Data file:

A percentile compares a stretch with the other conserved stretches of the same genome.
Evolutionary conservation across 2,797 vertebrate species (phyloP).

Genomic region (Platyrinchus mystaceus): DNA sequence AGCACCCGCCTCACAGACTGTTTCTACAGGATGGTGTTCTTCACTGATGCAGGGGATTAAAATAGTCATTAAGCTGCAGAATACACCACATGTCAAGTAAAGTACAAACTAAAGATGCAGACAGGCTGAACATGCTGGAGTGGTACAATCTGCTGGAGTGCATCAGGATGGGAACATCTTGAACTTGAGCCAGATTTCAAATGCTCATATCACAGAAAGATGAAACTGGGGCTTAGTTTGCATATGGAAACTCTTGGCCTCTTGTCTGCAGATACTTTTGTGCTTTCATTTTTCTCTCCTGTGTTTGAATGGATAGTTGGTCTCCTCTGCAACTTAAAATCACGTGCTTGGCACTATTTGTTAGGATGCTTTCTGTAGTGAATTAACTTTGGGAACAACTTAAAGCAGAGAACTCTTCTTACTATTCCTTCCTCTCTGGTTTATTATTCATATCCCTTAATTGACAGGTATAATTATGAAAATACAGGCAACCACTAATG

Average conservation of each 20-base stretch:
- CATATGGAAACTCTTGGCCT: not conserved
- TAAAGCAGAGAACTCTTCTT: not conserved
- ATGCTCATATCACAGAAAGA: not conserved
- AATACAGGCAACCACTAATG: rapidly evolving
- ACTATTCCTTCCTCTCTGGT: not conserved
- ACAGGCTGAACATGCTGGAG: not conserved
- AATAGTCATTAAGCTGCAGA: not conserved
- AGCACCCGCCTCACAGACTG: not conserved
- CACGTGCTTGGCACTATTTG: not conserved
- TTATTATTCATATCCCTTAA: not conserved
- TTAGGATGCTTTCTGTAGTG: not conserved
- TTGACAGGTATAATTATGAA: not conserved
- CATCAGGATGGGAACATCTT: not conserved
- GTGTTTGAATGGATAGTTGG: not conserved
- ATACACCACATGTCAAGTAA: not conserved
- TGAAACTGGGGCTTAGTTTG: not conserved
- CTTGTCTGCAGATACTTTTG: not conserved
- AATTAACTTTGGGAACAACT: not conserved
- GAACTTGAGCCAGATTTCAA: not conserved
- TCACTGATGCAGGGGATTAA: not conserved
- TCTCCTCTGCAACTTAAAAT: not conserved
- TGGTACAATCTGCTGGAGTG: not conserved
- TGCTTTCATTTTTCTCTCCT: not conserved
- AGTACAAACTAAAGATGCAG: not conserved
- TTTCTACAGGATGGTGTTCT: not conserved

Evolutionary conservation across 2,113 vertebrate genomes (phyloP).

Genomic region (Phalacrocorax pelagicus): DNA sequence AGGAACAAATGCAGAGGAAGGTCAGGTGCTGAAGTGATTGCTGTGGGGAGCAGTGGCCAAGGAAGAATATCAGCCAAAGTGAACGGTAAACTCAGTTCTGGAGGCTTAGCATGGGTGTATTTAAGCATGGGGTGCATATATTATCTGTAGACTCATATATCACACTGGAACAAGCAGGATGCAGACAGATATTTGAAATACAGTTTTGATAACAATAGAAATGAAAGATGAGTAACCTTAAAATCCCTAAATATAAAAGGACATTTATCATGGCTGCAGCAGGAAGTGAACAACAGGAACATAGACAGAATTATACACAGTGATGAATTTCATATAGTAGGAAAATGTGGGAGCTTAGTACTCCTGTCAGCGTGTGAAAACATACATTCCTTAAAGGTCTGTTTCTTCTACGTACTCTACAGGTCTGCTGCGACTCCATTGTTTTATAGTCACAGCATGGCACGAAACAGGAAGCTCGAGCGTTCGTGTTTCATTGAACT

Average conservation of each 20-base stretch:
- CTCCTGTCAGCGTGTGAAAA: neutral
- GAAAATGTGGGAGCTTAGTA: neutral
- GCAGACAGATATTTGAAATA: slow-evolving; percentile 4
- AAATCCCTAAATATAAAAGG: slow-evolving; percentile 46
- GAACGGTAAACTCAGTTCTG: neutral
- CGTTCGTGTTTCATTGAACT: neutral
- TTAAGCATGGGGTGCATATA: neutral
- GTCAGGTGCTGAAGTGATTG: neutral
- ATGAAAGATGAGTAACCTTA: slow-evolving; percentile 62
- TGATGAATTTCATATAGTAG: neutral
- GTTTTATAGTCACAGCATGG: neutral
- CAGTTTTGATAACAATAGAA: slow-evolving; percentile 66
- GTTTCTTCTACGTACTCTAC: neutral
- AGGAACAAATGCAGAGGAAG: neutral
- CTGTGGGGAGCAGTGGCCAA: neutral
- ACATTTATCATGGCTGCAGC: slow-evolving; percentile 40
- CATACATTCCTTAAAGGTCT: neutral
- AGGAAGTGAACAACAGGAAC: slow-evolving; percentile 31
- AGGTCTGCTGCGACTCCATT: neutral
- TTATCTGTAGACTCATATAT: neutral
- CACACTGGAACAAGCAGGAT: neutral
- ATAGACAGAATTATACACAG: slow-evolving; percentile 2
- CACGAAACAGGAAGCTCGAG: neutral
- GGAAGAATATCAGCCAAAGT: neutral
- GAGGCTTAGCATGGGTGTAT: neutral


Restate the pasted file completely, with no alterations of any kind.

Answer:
A percentile compares a stretch with the other conserved stretches of the same genome.
Evolutionary conservation across 2,797 vertebrate species (phyloP).

Genomic region (Platyrinchus mystaceus): DNA sequence AGCACCCGCCTCACAGACTGTTTCTACAGGATGGTGTTCTTCACTGATGCAGGGGATTAAAATAGTCATTAAGCTGCAGAATACACCACATGTCAAGTAAAGTACAAACTAAAGATGCAGACAGGCTGAACATGCTGGAGTGGTACAATCTGCTGGAGTGCATCAGGATGGGAACATCTTGAACTTGAGCCAGATTTCAAATGCTCATATCACAGAAAGATGAAACTGGGGCTTAGTTTGCATATGGAAACTCTTGGCCTCTTGTCTGCAGATACTTTTGTGCTTTCATTTTTCTCTCCTGTGTTTGAATGGATAGTTGGTCTCCTCTGCAACTTAAAATCACGTGCTTGGCACTATTTGTTAGGATGCTTTCTGTAGTGAATTAACTTTGGGAACAACTTAAAGCAGAGAACTCTTCTTACTATTCCTTCCTCTCTGGTTTATTATTCATATCCCTTAATTGACAGGTATAATTATGAAAATACAGGCAACCACTAATG

Average conservation of each 20-base stretch:
- CATATGGAAACTCTTGGCCT: not conserved
- TAAAGCAGAGAACTCTTCTT: not conserved
- ATGCTCATATCACAGAAAGA: not conserved
- AATACAGGCAACCACTAATG: rapidly evolving
- ACTATTCCTTCCTCTCTGGT: not conserved
- ACAGGCTGAACATGCTGGAG: not conserved
- AATAGTCATTAAGCTGCAGA: not conserved
- AGCACCCGCCTCACAGACTG: not conserved
- CACGTGCTTGGCACTATTTG: not conserved
- TTATTATTCATATCCCTTAA: not conserved
- TTAGGATGCTTTCTGTAGTG: not conserved
- TTGACAGGTATAATTATGAA: not conserved
- CATCAGGATGGGAACATCTT: not conserved
- GTGTTTGAATGGATAGTTGG: not conserved
- ATACACCACATGTCAAGTAA: not conserved
- TGAAACTGGGGCTTAGTTTG: not conserved
- CTTGTCTGCAGATACTTTTG: not conserved
- AATTAACTTTGGGAACAACT: not conserved
- GAACTTGAGCCAGATTTCAA: not conserved
- TCACTGATGCAGGGGATTAA: not conserved
- TCTCCTCTGCAACTTAAAAT: not conserved
- TGGTACAATCTGCTGGAGTG: not conserved
- TGCTTTCATTTTTCTCTCCT: not conserved
- AGTACAAACTAAAGATGCAG: not conserved
- TTTCTACAGGATGGTGTTCT: not conserved

Evolutionary conservation across 2,113 vertebrate genomes (phyloP).

Genomic region (Phalacrocorax pelagicus): DNA sequence AGGAACAAATGCAGAGGAAGGTCAGGTGCTGAAGTGATTGCTGTGGGGAGCAGTGGCCAAGGAAGAATATCAGCCAAAGTGAACGGTAAACTCAGTTCTGGAGGCTTAGCATGGGTGTATTTAAGCATGGGGTGCATATATTATCTGTAGACTCATATATCACACTGGAACAAGCAGGATGCAGACAGATATTTGAAATACAGTTTTGATAACAATAGAAATGAAAGATGAGTAACCTTAAAATCCCTAAATATAAAAGGACATTTATCATGGCTGCAGCAGGAAGTGAACAACAGGAACATAGACAGAATTATACACAGTGATGAATTTCATATAGTAGGAAAATGTGGGAGCTTAGTACTCCTGTCAGCGTGTGAAAACATACATTCCTTAAAGGTCTGTTTCTTCTACGTACTCTACAGGTCTGCTGCGACTCCATTGTTTTATAGTCACAGCATGGCACGAAACAGGAAGCTCGAGCGTTCGTGTTTCATTGAACT

Average conservation of each 20-base stretch:
- CTCCTGTCAGCGTGTGAAAA: neutral
- GAAAATGTGGGAGCTTAGTA: neutral
- GCAGACAGATATTTGAAATA: slow-evolving; percentile 4
- AAATCCCTAAATATAAAAGG: slow-evolving; percentile 46
- GAACGGTAAACTCAGTTCTG: neutral
- CGTTCGTGTTTCATTGAACT: neutral
- TTAAGCATGGGGTGCATATA: neutral
- GTCAGGTGCTGAAGTGATTG: neutral
- ATGAAAGATGAGTAACCTTA: slow-evolving; percentile 62
- TGATGAATTTCATATAGTAG: neutral
- GTTTTATAGTCACAGCATGG: neutral
- CAGTTTTGATAACAATAGAA: slow-evolving; percentile 66
- GTTTCTTCTACGTACTCTAC: neutral
- AGGAACAAATGCAGAGGAAG: neutral
- CTGTGGGGAGCAGTGGCCAA: neutral
- ACATTTATCATGGCTGCAGC: slow-evolving; percentile 40
- CATACATTCCTTAAAGGTCT: neutral
- AGGAAGTGAACAACAGGAAC: slow-evolving; percentile 31
- AGGTCTGCTGCGACTCCATT: neutral
- TTATCTGTAGACTCATATAT: neutral
- CACACTGGAACAAGCAGGAT: neutral
- ATAGACAGAATTATACACAG: slow-evolving; percentile 2
- CACGAAACAGGAAGCTCGAG: neutral
- GGAAGAATATCAGCCAAAGT: neutral
- GAGGCTTAGCATGGGTGTAT: neutral